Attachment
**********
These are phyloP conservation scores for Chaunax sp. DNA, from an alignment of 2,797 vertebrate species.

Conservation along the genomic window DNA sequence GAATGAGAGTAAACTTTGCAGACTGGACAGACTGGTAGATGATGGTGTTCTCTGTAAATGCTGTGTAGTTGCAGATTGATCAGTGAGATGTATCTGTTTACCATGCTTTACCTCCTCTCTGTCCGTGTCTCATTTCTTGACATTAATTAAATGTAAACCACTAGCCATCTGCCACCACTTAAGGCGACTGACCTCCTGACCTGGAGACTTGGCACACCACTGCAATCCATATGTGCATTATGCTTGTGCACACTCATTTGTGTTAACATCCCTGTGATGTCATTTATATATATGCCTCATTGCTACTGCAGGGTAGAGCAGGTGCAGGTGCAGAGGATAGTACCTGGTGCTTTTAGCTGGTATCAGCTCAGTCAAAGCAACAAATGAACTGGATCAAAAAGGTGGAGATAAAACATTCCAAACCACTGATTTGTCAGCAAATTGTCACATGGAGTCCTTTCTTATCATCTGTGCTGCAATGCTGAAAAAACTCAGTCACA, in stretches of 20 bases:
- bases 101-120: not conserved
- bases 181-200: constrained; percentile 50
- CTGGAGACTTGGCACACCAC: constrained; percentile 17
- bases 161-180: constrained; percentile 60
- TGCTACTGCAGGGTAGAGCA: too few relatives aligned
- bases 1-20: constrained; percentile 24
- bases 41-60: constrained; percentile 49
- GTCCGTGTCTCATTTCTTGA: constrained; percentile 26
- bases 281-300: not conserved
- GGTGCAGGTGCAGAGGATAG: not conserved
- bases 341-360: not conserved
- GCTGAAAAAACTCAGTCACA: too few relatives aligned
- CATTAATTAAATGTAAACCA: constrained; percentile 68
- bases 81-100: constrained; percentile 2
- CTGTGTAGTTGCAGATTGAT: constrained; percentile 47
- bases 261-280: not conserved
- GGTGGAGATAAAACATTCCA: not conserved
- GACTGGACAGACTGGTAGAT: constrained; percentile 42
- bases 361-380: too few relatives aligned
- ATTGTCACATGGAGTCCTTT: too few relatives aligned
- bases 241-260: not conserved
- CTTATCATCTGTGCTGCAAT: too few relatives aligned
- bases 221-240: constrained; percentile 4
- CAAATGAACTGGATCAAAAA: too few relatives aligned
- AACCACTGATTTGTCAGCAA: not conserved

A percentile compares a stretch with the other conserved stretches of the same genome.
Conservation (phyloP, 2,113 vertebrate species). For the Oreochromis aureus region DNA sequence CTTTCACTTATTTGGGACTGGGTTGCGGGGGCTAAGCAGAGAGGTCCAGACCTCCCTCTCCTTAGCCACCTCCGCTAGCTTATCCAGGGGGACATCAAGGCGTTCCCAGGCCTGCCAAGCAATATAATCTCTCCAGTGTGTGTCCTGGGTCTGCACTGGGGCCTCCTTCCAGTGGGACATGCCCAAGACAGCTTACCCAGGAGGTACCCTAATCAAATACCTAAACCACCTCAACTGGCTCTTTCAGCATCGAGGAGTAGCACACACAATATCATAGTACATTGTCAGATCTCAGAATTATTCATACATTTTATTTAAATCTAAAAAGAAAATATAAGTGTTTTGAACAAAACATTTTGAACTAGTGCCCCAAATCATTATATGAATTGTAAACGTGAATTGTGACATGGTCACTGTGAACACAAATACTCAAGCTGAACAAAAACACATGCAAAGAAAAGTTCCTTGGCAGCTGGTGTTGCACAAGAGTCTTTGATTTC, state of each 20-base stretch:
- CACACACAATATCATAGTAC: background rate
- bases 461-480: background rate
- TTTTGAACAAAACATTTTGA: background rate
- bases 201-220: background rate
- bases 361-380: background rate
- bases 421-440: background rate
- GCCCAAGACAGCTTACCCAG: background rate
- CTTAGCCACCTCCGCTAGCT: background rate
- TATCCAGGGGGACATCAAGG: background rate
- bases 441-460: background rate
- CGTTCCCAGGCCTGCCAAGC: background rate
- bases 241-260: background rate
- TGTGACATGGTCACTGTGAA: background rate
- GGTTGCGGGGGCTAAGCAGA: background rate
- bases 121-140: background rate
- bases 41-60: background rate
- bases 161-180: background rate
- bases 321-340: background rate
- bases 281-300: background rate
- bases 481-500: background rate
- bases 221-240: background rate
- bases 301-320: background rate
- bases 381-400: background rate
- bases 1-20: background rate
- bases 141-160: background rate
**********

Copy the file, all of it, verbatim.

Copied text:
These are phyloP conservation scores for Chaunax sp. DNA, from an alignment of 2,797 vertebrate species.

Conservation along the genomic window DNA sequence GAATGAGAGTAAACTTTGCAGACTGGACAGACTGGTAGATGATGGTGTTCTCTGTAAATGCTGTGTAGTTGCAGATTGATCAGTGAGATGTATCTGTTTACCATGCTTTACCTCCTCTCTGTCCGTGTCTCATTTCTTGACATTAATTAAATGTAAACCACTAGCCATCTGCCACCACTTAAGGCGACTGACCTCCTGACCTGGAGACTTGGCACACCACTGCAATCCATATGTGCATTATGCTTGTGCACACTCATTTGTGTTAACATCCCTGTGATGTCATTTATATATATGCCTCATTGCTACTGCAGGGTAGAGCAGGTGCAGGTGCAGAGGATAGTACCTGGTGCTTTTAGCTGGTATCAGCTCAGTCAAAGCAACAAATGAACTGGATCAAAAAGGTGGAGATAAAACATTCCAAACCACTGATTTGTCAGCAAATTGTCACATGGAGTCCTTTCTTATCATCTGTGCTGCAATGCTGAAAAAACTCAGTCACA, in stretches of 20 bases:
- bases 101-120: not conserved
- bases 181-200: constrained; percentile 50
- CTGGAGACTTGGCACACCAC: constrained; percentile 17
- bases 161-180: constrained; percentile 60
- TGCTACTGCAGGGTAGAGCA: too few relatives aligned
- bases 1-20: constrained; percentile 24
- bases 41-60: constrained; percentile 49
- GTCCGTGTCTCATTTCTTGA: constrained; percentile 26
- bases 281-300: not conserved
- GGTGCAGGTGCAGAGGATAG: not conserved
- bases 341-360: not conserved
- GCTGAAAAAACTCAGTCACA: too few relatives aligned
- CATTAATTAAATGTAAACCA: constrained; percentile 68
- bases 81-100: constrained; percentile 2
- CTGTGTAGTTGCAGATTGAT: constrained; percentile 47
- bases 261-280: not conserved
- GGTGGAGATAAAACATTCCA: not conserved
- GACTGGACAGACTGGTAGAT: constrained; percentile 42
- bases 361-380: too few relatives aligned
- ATTGTCACATGGAGTCCTTT: too few relatives aligned
- bases 241-260: not conserved
- CTTATCATCTGTGCTGCAAT: too few relatives aligned
- bases 221-240: constrained; percentile 4
- CAAATGAACTGGATCAAAAA: too few relatives aligned
- AACCACTGATTTGTCAGCAA: not conserved

A percentile compares a stretch with the other conserved stretches of the same genome.
Conservation (phyloP, 2,113 vertebrate species). For the Oreochromis aureus region DNA sequence CTTTCACTTATTTGGGACTGGGTTGCGGGGGCTAAGCAGAGAGGTCCAGACCTCCCTCTCCTTAGCCACCTCCGCTAGCTTATCCAGGGGGACATCAAGGCGTTCCCAGGCCTGCCAAGCAATATAATCTCTCCAGTGTGTGTCCTGGGTCTGCACTGGGGCCTCCTTCCAGTGGGACATGCCCAAGACAGCTTACCCAGGAGGTACCCTAATCAAATACCTAAACCACCTCAACTGGCTCTTTCAGCATCGAGGAGTAGCACACACAATATCATAGTACATTGTCAGATCTCAGAATTATTCATACATTTTATTTAAATCTAAAAAGAAAATATAAGTGTTTTGAACAAAACATTTTGAACTAGTGCCCCAAATCATTATATGAATTGTAAACGTGAATTGTGACATGGTCACTGTGAACACAAATACTCAAGCTGAACAAAAACACATGCAAAGAAAAGTTCCTTGGCAGCTGGTGTTGCACAAGAGTCTTTGATTTC, state of each 20-base stretch:
- CACACACAATATCATAGTAC: background rate
- bases 461-480: background rate
- TTTTGAACAAAACATTTTGA: background rate
- bases 201-220: background rate
- bases 361-380: background rate
- bases 421-440: background rate
- GCCCAAGACAGCTTACCCAG: background rate
- CTTAGCCACCTCCGCTAGCT: background rate
- TATCCAGGGGGACATCAAGG: background rate
- bases 441-460: background rate
- CGTTCCCAGGCCTGCCAAGC: background rate
- bases 241-260: background rate
- TGTGACATGGTCACTGTGAA: background rate
- GGTTGCGGGGGCTAAGCAGA: background rate
- bases 121-140: background rate
- bases 41-60: background rate
- bases 161-180: background rate
- bases 321-340: background rate
- bases 281-300: background rate
- bases 481-500: background rate
- bases 221-240: background rate
- bases 301-320: background rate
- bases 381-400: background rate
- bases 1-20: background rate
- bases 141-160: background rate